|Area of service:||Emeritus Lecturer|
BA MA(Th&Ed) EdD
These biographical notes are taken from the Lutheran Theological Journal tribute to Dr Malcolm Bartsch on his retirement from ALC in early 2011
It is hard to know how sufficiently to honour the contribution that Dr Malcolm Bartsch has made to our church and church schools during a career that spans a lifetime. Since 1983, after periods in Australia and Papua New Guinea as a teacher, chaplain, education advisor and parish pastor, Malcolm has been part of the LCA teacher training process. There is no one more knowledgeable about the past three decades of teacher theological training than Malcolm. However, more than just knowing this history, Malcolm is this history. He has created and shaped it. He has dreamed of a community of practising primary and secondary teachers who can understand and articulate theology in their context. He has written curricula to support this dream, fashioned courses to develop it, and encouraged teachers to see themselves as theologians in context and to skill themselves adequately for this role. Malcolm’s heart for education and for those who work in schools is known well beyond the bounds of the LCA. He is an ambassador for theological teacher education both overseas and in other sectors in Australia.
Malcolm’s contribution as a writer is equally well known and highly valued. His major work, based on his doctoral thesis, Why a Lutheran school?: education and theology in dialogue, is a seminal text and likely to remain one for years to come. Malcolm has also written numerous papers and reflections. He nominates ‘The danger of worm theology’ (SchooLlink, November 2000) and ‘The principal as spiritual leader’ (2006) as two pieces which he treasures due to the quality of the discussion and the clarification of issues that were generated as a result of their publication. Malcolm also gained satisfaction from his role in writing the theological background notes for the Christian Studies Curriculum Framework (CSCF) and his input into Lutheran Education Australia’s spiritual and theological pathways programs. Through these means Malcolm’s work has made its way into every staffroom and every classroom in the Lutheran school system. The quality of Malcolm’s work is a testament to the fact that he has not taken this responsibility lightly.
In addition to his teaching and writing, Malcolm provided educational leadership in various roles, including Dean of Studies, Head of the School of Educational Theology and a brief stint as Principal in 1996. Malcolm fulfilled these roles with dedication, integrity and quiet passion. The words from Matthew 25:21, ‘Well done, good and faithful servant! You have been faithful with a few things; I will put you in charge of many things’, capture something of Malcolm and the regard in which he is held.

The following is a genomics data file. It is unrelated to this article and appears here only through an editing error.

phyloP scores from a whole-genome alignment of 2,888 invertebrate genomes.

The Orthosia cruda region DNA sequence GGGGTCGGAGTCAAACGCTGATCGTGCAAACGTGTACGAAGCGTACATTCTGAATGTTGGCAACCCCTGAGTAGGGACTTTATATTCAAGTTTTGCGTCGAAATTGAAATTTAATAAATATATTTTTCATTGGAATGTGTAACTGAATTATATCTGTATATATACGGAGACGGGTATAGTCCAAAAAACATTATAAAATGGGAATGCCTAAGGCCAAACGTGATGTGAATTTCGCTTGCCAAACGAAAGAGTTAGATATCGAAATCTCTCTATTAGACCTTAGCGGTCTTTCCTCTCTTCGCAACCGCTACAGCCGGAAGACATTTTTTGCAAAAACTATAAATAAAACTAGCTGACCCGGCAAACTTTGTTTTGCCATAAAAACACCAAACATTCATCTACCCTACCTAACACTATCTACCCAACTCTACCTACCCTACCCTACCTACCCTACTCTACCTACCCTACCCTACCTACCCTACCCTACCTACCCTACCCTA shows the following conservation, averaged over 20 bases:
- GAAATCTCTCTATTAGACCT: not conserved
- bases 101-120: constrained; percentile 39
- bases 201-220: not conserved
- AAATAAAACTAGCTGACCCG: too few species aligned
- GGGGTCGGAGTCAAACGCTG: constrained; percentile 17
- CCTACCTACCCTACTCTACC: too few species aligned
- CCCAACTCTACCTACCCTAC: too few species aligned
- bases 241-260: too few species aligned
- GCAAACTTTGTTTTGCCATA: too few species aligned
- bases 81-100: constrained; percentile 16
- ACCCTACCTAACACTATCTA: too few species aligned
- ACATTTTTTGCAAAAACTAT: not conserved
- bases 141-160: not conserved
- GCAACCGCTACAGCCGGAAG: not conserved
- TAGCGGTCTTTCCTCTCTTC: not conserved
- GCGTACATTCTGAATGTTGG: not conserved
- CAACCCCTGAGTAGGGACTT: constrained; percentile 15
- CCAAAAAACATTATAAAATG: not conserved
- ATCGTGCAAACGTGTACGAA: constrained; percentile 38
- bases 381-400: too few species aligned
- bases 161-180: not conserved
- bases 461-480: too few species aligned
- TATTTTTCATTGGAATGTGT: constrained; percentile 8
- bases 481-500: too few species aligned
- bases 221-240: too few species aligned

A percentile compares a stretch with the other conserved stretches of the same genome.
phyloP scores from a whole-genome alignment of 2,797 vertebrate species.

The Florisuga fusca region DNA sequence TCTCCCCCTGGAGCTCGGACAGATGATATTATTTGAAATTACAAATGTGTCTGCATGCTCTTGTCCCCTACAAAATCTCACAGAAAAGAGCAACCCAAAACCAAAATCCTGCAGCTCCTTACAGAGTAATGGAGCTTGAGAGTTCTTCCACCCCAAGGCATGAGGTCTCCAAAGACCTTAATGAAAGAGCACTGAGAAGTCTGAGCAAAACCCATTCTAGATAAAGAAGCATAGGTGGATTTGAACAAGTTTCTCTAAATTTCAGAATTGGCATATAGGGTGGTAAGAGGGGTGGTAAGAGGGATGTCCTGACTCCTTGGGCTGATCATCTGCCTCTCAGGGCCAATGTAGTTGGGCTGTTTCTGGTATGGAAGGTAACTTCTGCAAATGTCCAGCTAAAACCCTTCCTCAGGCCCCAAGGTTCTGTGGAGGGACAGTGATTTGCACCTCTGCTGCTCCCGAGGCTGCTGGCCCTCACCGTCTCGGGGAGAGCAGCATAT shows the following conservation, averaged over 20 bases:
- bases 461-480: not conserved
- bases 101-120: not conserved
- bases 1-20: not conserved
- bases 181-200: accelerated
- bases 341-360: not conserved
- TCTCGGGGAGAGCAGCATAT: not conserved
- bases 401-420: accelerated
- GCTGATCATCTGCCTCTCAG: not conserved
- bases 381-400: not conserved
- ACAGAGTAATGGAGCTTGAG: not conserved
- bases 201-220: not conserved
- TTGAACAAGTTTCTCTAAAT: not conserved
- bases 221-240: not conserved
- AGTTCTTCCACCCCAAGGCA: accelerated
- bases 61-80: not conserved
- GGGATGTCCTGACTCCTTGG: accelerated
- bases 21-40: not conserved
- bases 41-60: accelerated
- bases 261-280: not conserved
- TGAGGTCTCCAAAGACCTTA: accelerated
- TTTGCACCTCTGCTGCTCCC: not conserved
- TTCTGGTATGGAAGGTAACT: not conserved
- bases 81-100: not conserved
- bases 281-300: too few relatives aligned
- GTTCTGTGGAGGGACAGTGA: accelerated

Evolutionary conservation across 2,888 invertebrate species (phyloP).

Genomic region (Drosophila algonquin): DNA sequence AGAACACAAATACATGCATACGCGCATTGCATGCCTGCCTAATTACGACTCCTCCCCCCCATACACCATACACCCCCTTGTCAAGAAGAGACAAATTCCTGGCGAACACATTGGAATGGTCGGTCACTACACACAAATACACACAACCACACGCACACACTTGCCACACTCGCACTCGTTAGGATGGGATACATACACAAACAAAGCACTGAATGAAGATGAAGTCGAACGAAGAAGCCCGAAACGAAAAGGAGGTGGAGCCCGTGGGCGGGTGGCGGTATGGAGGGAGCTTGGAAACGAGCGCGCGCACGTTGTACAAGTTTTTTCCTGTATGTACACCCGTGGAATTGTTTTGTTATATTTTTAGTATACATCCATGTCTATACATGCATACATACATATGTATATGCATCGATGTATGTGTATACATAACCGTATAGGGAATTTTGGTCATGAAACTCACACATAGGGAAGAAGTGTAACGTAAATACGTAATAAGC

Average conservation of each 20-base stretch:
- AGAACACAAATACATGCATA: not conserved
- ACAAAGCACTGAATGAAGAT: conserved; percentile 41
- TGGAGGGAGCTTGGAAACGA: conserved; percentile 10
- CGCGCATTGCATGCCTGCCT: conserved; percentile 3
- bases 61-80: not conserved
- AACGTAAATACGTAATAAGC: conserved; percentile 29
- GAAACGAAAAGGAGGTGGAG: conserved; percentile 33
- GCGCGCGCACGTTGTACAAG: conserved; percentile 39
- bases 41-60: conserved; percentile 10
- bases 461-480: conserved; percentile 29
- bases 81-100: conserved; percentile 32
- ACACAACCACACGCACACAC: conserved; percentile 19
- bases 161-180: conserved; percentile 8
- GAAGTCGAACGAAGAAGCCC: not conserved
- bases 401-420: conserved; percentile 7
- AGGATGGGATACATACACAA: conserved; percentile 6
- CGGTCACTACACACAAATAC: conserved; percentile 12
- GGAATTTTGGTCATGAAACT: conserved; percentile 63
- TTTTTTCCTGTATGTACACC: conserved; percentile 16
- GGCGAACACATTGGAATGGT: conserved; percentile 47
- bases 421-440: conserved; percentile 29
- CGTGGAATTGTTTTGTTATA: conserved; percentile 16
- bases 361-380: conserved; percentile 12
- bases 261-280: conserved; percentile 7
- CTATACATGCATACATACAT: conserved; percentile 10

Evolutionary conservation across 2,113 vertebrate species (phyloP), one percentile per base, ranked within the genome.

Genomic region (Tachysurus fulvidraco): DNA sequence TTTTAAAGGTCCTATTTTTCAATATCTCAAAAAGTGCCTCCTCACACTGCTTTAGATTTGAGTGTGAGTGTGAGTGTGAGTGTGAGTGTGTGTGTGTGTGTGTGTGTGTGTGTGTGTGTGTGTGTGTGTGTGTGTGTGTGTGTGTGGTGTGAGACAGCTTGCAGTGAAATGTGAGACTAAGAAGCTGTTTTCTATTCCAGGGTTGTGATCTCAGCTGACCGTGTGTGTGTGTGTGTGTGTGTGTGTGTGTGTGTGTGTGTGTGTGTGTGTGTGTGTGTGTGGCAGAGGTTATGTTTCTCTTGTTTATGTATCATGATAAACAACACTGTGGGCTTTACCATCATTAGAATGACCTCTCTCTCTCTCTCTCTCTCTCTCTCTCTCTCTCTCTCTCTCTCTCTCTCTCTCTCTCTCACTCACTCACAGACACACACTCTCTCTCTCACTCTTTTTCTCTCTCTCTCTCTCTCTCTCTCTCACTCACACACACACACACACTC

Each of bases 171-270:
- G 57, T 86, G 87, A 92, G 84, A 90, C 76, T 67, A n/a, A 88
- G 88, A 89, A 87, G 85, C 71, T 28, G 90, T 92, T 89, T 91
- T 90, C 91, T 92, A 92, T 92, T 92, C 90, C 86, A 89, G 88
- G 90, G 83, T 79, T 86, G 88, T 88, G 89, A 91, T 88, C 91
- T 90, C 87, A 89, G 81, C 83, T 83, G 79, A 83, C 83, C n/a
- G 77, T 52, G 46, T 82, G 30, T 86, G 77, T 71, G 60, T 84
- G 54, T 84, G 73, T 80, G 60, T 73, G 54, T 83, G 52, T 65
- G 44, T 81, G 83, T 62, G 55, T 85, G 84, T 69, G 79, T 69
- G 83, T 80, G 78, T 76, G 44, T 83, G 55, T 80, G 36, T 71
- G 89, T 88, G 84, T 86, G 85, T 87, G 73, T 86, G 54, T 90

The church is fortunate that while Malcolm is retiring, he does not intend to stop writing. As such, he will continue to challenge, question and probe the intersection between theology and education. Between Malcolm and the generations of teachers and school leaders in whom he has encouraged and developed the capacity for theological reflection, the church is likely to continue to find the Lutheran school sector theologically thought provoking.
Lutheran Teachers College / Lay Training Centre
A God who speaks and acts: theology for teachers in Lutheran schools, Openbook Howden, Adelaide SA.
‘Doing theology in the Lutheran school’, SchooLink 17/1, 4–5.
‘Quality or service—is that the question?’, SchooLink 16/1 (March), 1–2.
‘Celebrate the Spirit’s freedom: see the Holy Spirit play’, Lutheran Theological Journal 44/3 (Dec), 139–45.
‘God’s weaving and our challenges’, SchooLink 14/3 (October), 10–11.
‘Our calling in education’ as a teaching document of the church, Journal of Lutheran Ethics, 6/1 (June).
‘The principal as spiritual leader: developing and leading faith communities’, Lutheran Theological Journal 40/1, 28–39.
Christian Studies Curriculum Framework: theological notes, Lutheran Education Australia, North Adelaide SA.
‘Church schools as a multicultural, multi-faith interface: issues for theology and religious practice’, Lutheran Theological Journal 37/1, 13–22.
Why a Lutheran school? education and theology in dialogue, Board for Lutheran Schools, North Adelaide SA.
‘The danger of “worm theology”’, SchooLink 6/4, 1–2.
‘Changed and different: the challenge to Lutheran schools’, Lutheran Theological Journal 27/1, 23–32.
Updated: 06/05/2014 10:16am
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